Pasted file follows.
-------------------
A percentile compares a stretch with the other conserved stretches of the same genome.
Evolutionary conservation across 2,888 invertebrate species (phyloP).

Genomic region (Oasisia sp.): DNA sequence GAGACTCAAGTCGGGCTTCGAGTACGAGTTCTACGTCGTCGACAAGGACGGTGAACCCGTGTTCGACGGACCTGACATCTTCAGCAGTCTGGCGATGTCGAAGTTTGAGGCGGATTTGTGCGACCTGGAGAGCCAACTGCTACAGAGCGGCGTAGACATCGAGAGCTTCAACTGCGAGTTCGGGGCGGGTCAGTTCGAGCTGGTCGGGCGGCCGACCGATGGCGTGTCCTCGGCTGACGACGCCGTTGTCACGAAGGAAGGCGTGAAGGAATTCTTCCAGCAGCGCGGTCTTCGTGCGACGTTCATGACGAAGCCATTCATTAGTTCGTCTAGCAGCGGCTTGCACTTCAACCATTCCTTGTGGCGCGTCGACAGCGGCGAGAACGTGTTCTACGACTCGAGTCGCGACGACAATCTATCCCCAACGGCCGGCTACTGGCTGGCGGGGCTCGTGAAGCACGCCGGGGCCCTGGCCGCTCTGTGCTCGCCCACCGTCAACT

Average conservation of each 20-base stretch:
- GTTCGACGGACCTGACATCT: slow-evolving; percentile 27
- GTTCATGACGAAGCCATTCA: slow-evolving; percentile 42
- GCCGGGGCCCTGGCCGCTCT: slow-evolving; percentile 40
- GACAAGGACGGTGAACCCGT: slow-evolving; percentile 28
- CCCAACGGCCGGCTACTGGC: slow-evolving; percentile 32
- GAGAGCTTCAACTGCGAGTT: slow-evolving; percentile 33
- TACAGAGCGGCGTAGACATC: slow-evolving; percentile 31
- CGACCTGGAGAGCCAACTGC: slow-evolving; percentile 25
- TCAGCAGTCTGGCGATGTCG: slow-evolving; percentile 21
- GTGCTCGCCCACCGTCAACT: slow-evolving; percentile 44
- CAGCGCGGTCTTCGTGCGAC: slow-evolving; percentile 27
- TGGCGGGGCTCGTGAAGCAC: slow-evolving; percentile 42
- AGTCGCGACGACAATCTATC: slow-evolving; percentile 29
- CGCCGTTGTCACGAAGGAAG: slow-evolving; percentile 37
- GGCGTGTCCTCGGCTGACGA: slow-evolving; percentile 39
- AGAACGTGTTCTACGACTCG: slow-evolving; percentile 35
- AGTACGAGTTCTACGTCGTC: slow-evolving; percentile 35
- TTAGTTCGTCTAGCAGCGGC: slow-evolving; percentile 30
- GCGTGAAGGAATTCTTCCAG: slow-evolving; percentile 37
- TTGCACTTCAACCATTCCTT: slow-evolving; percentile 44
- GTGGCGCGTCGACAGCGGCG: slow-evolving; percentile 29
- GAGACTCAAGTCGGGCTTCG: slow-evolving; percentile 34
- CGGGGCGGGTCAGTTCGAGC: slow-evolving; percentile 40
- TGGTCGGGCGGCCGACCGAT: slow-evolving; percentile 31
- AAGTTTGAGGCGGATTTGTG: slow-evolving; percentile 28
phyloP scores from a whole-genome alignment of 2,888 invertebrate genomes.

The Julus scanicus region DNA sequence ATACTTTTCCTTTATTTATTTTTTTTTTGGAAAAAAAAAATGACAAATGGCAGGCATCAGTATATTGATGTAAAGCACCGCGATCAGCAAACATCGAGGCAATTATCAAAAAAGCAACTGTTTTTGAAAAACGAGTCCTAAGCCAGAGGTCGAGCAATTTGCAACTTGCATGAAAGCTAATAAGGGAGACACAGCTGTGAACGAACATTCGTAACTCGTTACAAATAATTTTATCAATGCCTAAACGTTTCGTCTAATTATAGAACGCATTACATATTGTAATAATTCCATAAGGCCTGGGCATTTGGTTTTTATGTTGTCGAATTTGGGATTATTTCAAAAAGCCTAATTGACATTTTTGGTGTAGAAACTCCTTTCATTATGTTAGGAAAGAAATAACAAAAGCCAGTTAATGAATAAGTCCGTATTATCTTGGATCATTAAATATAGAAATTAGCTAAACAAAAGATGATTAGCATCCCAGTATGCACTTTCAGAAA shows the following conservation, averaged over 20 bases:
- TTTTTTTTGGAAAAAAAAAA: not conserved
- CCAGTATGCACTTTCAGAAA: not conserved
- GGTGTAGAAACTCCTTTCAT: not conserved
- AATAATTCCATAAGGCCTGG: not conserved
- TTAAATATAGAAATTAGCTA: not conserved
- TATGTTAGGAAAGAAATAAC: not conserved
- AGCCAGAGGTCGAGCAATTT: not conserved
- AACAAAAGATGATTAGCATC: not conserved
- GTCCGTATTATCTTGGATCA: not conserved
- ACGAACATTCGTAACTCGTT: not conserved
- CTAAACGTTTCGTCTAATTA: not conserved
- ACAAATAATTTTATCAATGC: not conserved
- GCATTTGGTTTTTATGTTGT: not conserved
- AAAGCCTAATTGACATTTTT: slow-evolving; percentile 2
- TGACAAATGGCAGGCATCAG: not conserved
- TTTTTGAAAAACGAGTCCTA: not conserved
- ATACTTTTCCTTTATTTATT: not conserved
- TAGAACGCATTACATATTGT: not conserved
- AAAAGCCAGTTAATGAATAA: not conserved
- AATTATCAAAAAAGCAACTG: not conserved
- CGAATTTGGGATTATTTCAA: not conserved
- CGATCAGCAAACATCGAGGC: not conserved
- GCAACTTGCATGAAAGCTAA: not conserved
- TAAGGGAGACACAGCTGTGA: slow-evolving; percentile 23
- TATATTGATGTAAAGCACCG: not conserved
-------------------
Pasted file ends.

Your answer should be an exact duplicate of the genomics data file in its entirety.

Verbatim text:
A percentile compares a stretch with the other conserved stretches of the same genome.
Evolutionary conservation across 2,888 invertebrate species (phyloP).

Genomic region (Oasisia sp.): DNA sequence GAGACTCAAGTCGGGCTTCGAGTACGAGTTCTACGTCGTCGACAAGGACGGTGAACCCGTGTTCGACGGACCTGACATCTTCAGCAGTCTGGCGATGTCGAAGTTTGAGGCGGATTTGTGCGACCTGGAGAGCCAACTGCTACAGAGCGGCGTAGACATCGAGAGCTTCAACTGCGAGTTCGGGGCGGGTCAGTTCGAGCTGGTCGGGCGGCCGACCGATGGCGTGTCCTCGGCTGACGACGCCGTTGTCACGAAGGAAGGCGTGAAGGAATTCTTCCAGCAGCGCGGTCTTCGTGCGACGTTCATGACGAAGCCATTCATTAGTTCGTCTAGCAGCGGCTTGCACTTCAACCATTCCTTGTGGCGCGTCGACAGCGGCGAGAACGTGTTCTACGACTCGAGTCGCGACGACAATCTATCCCCAACGGCCGGCTACTGGCTGGCGGGGCTCGTGAAGCACGCCGGGGCCCTGGCCGCTCTGTGCTCGCCCACCGTCAACT

Average conservation of each 20-base stretch:
- GTTCGACGGACCTGACATCT: slow-evolving; percentile 27
- GTTCATGACGAAGCCATTCA: slow-evolving; percentile 42
- GCCGGGGCCCTGGCCGCTCT: slow-evolving; percentile 40
- GACAAGGACGGTGAACCCGT: slow-evolving; percentile 28
- CCCAACGGCCGGCTACTGGC: slow-evolving; percentile 32
- GAGAGCTTCAACTGCGAGTT: slow-evolving; percentile 33
- TACAGAGCGGCGTAGACATC: slow-evolving; percentile 31
- CGACCTGGAGAGCCAACTGC: slow-evolving; percentile 25
- TCAGCAGTCTGGCGATGTCG: slow-evolving; percentile 21
- GTGCTCGCCCACCGTCAACT: slow-evolving; percentile 44
- CAGCGCGGTCTTCGTGCGAC: slow-evolving; percentile 27
- TGGCGGGGCTCGTGAAGCAC: slow-evolving; percentile 42
- AGTCGCGACGACAATCTATC: slow-evolving; percentile 29
- CGCCGTTGTCACGAAGGAAG: slow-evolving; percentile 37
- GGCGTGTCCTCGGCTGACGA: slow-evolving; percentile 39
- AGAACGTGTTCTACGACTCG: slow-evolving; percentile 35
- AGTACGAGTTCTACGTCGTC: slow-evolving; percentile 35
- TTAGTTCGTCTAGCAGCGGC: slow-evolving; percentile 30
- GCGTGAAGGAATTCTTCCAG: slow-evolving; percentile 37
- TTGCACTTCAACCATTCCTT: slow-evolving; percentile 44
- GTGGCGCGTCGACAGCGGCG: slow-evolving; percentile 29
- GAGACTCAAGTCGGGCTTCG: slow-evolving; percentile 34
- CGGGGCGGGTCAGTTCGAGC: slow-evolving; percentile 40
- TGGTCGGGCGGCCGACCGAT: slow-evolving; percentile 31
- AAGTTTGAGGCGGATTTGTG: slow-evolving; percentile 28
phyloP scores from a whole-genome alignment of 2,888 invertebrate genomes.

The Julus scanicus region DNA sequence ATACTTTTCCTTTATTTATTTTTTTTTTGGAAAAAAAAAATGACAAATGGCAGGCATCAGTATATTGATGTAAAGCACCGCGATCAGCAAACATCGAGGCAATTATCAAAAAAGCAACTGTTTTTGAAAAACGAGTCCTAAGCCAGAGGTCGAGCAATTTGCAACTTGCATGAAAGCTAATAAGGGAGACACAGCTGTGAACGAACATTCGTAACTCGTTACAAATAATTTTATCAATGCCTAAACGTTTCGTCTAATTATAGAACGCATTACATATTGTAATAATTCCATAAGGCCTGGGCATTTGGTTTTTATGTTGTCGAATTTGGGATTATTTCAAAAAGCCTAATTGACATTTTTGGTGTAGAAACTCCTTTCATTATGTTAGGAAAGAAATAACAAAAGCCAGTTAATGAATAAGTCCGTATTATCTTGGATCATTAAATATAGAAATTAGCTAAACAAAAGATGATTAGCATCCCAGTATGCACTTTCAGAAA shows the following conservation, averaged over 20 bases:
- TTTTTTTTGGAAAAAAAAAA: not conserved
- CCAGTATGCACTTTCAGAAA: not conserved
- GGTGTAGAAACTCCTTTCAT: not conserved
- AATAATTCCATAAGGCCTGG: not conserved
- TTAAATATAGAAATTAGCTA: not conserved
- TATGTTAGGAAAGAAATAAC: not conserved
- AGCCAGAGGTCGAGCAATTT: not conserved
- AACAAAAGATGATTAGCATC: not conserved
- GTCCGTATTATCTTGGATCA: not conserved
- ACGAACATTCGTAACTCGTT: not conserved
- CTAAACGTTTCGTCTAATTA: not conserved
- ACAAATAATTTTATCAATGC: not conserved
- GCATTTGGTTTTTATGTTGT: not conserved
- AAAGCCTAATTGACATTTTT: slow-evolving; percentile 2
- TGACAAATGGCAGGCATCAG: not conserved
- TTTTTGAAAAACGAGTCCTA: not conserved
- ATACTTTTCCTTTATTTATT: not conserved
- TAGAACGCATTACATATTGT: not conserved
- AAAAGCCAGTTAATGAATAA: not conserved
- AATTATCAAAAAAGCAACTG: not conserved
- CGAATTTGGGATTATTTCAA: not conserved
- CGATCAGCAAACATCGAGGC: not conserved
- GCAACTTGCATGAAAGCTAA: not conserved
- TAAGGGAGACACAGCTGTGA: slow-evolving; percentile 23
- TATATTGATGTAAAGCACCG: not conserved